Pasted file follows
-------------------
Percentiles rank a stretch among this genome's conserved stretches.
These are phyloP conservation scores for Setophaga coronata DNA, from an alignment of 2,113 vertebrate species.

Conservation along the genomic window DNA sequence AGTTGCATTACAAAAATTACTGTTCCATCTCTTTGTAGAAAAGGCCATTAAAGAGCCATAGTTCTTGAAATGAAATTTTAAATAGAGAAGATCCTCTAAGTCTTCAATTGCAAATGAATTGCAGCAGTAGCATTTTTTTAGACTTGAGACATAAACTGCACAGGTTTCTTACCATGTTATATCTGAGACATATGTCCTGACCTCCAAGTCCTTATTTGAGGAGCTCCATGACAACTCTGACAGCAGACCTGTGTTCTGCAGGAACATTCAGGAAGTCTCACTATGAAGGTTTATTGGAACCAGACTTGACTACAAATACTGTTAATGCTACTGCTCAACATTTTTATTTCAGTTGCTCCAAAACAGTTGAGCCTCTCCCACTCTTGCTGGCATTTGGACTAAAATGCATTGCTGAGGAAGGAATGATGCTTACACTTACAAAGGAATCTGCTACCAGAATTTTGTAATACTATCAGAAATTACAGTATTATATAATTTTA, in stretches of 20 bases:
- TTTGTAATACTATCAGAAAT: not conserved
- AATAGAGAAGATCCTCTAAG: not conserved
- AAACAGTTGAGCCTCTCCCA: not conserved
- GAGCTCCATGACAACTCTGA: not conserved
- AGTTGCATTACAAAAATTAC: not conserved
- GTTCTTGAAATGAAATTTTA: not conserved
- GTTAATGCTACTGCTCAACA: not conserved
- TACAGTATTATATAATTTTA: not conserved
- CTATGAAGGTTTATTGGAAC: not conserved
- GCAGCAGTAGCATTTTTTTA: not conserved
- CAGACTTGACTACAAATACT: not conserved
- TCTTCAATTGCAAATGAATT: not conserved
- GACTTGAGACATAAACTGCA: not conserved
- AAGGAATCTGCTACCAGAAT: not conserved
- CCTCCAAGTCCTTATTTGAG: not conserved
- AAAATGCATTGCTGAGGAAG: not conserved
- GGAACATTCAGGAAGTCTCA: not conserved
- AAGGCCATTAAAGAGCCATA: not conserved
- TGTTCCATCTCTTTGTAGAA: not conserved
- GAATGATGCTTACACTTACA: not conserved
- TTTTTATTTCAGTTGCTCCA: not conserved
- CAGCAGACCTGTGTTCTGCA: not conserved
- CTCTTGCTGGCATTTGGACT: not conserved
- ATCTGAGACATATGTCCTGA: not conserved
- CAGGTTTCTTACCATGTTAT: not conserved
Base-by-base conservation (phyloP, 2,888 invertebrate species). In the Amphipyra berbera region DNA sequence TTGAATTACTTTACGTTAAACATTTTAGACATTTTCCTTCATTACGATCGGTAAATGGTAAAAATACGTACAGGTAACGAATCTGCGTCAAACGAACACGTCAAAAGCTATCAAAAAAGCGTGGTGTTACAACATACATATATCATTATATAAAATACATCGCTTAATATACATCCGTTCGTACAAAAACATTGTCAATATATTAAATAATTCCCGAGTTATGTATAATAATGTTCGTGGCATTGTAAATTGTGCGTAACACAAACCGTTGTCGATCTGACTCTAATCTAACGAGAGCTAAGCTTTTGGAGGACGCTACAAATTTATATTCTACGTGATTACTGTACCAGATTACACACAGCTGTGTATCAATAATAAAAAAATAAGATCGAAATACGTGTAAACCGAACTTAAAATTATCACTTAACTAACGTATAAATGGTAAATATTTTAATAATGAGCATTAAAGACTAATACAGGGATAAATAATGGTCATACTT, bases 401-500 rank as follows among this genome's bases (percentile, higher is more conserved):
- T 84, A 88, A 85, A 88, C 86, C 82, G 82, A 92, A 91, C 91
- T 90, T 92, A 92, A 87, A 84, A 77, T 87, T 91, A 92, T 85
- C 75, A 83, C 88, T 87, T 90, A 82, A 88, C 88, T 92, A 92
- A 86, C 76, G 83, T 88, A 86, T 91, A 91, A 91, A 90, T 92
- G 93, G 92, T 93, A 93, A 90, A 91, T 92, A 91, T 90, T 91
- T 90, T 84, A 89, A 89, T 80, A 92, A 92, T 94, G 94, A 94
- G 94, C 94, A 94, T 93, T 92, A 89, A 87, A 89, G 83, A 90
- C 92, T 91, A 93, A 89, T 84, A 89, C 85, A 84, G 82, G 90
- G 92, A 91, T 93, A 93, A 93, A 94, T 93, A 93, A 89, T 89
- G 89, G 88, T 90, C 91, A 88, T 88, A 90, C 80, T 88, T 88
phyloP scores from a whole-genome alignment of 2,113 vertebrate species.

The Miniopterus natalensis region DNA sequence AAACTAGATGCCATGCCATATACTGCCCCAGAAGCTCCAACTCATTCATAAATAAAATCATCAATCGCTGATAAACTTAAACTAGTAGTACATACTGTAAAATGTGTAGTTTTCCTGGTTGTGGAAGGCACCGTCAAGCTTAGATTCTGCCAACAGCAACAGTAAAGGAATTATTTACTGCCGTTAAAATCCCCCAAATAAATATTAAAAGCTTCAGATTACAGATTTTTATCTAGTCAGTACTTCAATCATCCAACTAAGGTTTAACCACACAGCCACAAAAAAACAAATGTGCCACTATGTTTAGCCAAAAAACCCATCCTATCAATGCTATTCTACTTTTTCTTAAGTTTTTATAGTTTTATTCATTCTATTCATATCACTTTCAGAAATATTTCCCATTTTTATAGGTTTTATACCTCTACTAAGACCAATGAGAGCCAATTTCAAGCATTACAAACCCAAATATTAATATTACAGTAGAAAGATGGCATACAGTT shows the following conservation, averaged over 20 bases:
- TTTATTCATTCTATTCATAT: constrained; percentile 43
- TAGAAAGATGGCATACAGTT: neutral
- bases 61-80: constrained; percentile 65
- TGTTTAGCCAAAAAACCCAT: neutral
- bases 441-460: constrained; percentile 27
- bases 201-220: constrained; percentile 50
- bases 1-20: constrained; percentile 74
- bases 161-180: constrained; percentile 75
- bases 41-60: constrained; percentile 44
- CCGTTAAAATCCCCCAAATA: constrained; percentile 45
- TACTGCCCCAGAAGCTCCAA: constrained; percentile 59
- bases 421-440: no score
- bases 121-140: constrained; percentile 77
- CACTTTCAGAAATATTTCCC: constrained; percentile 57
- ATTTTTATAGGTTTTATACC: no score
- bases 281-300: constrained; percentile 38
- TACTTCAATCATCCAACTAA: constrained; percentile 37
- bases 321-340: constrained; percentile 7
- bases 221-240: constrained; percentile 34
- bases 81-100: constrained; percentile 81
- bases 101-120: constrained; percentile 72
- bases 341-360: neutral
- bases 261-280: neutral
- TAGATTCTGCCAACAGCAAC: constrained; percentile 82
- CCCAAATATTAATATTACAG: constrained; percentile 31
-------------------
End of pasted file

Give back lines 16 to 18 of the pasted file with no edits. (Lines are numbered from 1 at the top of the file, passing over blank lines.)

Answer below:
- GACTTGAGACATAAACTGCA: not conserved
- AAGGAATCTGCTACCAGAAT: not conserved
- CCTCCAAGTCCTTATTTGAG: not conserved